Intervene in coal mining ban, Meghalaya leaders to president
Congress leaders from Meghalaya Thursday met President Pranab Mukherjee in New Delhi to seek his immediate intervention over the National Green Tribunal's ban on rat-hole coal mining in the state.
"The ban has not only crippled the lives of lakhs of tribal people in Meghalaya but also thrown out of gear large segments of migrant population who worked in these mines," Congress MP from Shillong Vincent H. Pala informed Mukherjee.
"Some families have even started selling their children due to distress," said Pala, who led the five-member Congress delegation.
On Friday, the tribunal upheld its ban on coal mining in Meghalaya, contending that right to life was far more significant than economic interest and the latter cannot be allowed to gain preference.
Pala urged Mukherjee to exempt the application of Acts of parliament to three autonomous district councils to protect the traditional and customary economic engagements of the tribal population.
Under the Sixth Schedule of the Constitution, Meghalaya's three district councils - for the Khasi, Jaintia and Garo Hills - have powers on myriad issues including forests and tax collection.
Pala said the president has the powers to exempt or modify the application of Acts of parliament to the autonomous councils, "which has never been invoked in the past".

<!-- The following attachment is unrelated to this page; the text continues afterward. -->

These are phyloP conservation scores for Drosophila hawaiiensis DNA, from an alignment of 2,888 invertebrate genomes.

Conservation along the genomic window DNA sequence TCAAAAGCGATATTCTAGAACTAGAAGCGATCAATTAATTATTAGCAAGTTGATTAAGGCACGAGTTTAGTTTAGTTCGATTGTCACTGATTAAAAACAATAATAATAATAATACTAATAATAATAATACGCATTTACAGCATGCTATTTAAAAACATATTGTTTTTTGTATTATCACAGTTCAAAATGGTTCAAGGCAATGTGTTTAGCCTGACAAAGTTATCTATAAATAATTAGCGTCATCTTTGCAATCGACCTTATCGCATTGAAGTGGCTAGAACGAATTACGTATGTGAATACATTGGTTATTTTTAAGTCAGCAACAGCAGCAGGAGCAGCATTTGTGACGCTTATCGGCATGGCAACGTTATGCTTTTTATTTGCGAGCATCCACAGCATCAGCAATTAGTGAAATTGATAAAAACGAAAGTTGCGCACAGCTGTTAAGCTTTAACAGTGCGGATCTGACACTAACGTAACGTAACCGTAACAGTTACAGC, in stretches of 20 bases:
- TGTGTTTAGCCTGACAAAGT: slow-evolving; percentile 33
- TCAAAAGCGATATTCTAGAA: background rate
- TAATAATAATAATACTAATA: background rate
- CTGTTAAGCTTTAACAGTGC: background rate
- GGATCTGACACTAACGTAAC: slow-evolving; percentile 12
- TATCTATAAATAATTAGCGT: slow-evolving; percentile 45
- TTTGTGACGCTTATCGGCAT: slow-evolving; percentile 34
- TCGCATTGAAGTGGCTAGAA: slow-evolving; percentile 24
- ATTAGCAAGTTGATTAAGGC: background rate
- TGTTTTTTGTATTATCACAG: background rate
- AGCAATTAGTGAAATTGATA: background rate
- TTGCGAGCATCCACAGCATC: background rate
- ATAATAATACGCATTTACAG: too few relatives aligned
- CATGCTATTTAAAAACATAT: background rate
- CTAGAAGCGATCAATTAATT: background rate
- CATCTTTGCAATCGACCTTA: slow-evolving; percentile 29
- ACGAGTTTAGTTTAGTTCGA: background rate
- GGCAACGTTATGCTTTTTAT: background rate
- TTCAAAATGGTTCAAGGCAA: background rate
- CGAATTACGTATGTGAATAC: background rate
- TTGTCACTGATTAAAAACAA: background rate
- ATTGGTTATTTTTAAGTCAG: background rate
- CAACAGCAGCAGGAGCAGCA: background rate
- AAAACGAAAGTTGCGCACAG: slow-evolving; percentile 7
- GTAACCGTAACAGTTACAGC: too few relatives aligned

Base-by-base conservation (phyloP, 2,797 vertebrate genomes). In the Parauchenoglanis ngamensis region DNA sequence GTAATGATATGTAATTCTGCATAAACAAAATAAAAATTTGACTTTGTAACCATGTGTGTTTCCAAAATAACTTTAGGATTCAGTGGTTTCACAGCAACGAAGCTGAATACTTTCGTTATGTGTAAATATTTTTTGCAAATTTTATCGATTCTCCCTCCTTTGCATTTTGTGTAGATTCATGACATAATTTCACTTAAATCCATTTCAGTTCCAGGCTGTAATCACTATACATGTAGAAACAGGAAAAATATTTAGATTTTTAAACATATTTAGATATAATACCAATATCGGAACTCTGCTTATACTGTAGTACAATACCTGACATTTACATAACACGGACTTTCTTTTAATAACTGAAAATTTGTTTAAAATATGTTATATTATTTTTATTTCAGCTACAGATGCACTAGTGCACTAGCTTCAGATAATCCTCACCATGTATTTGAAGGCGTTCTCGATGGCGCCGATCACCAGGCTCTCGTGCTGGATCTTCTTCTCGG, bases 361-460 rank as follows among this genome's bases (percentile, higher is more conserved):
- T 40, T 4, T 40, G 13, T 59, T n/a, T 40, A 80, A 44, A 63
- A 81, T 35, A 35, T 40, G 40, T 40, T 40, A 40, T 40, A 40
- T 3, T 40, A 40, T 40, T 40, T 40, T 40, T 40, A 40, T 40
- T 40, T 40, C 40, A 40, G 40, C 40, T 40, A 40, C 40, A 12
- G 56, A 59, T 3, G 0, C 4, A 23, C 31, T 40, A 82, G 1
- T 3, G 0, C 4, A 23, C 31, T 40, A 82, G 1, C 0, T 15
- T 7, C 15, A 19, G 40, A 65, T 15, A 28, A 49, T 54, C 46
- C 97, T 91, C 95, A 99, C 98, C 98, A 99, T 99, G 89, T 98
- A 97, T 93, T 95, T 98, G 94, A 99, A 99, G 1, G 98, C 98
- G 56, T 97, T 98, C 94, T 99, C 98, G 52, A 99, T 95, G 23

"This salutary constitutional provision is aimed at protecting the customary and traditional practices of life and life-dependent economic activities in territories covered by the Sixth Schedule," he said.
The time has come for invoking the provision for protecting the basic social and economic rights integral to decent livelihood of the tribes of Meghalaya, he said.
Upholding its ban on coal mining in Meghalaya, the tribunal contended that the right to life was far more significant than economic interest and the latter cannot be allowed to gain preference.
"Article 21 of the Constitution gives predominance to right to life than any other interests including economic interest. In the largest democracy of the world, we cannot permit economic interest to be preferred over to right to life and living in a healthy environment just because the activity should be allowed to carry on," Justice Swatanter Kumar said on unscientific coal mining in the state.
Mining in Meghalaya is controlled by the indigenous people who own the land. Coal is extracted by a primitive surface mining method called "rat-hole" mining that entails clearing ground vegetation and digging pits. Workers and children go into these holes to extract coal using tools such as pickaxes, shovels and buckets.
(Posted on 07-08-2014)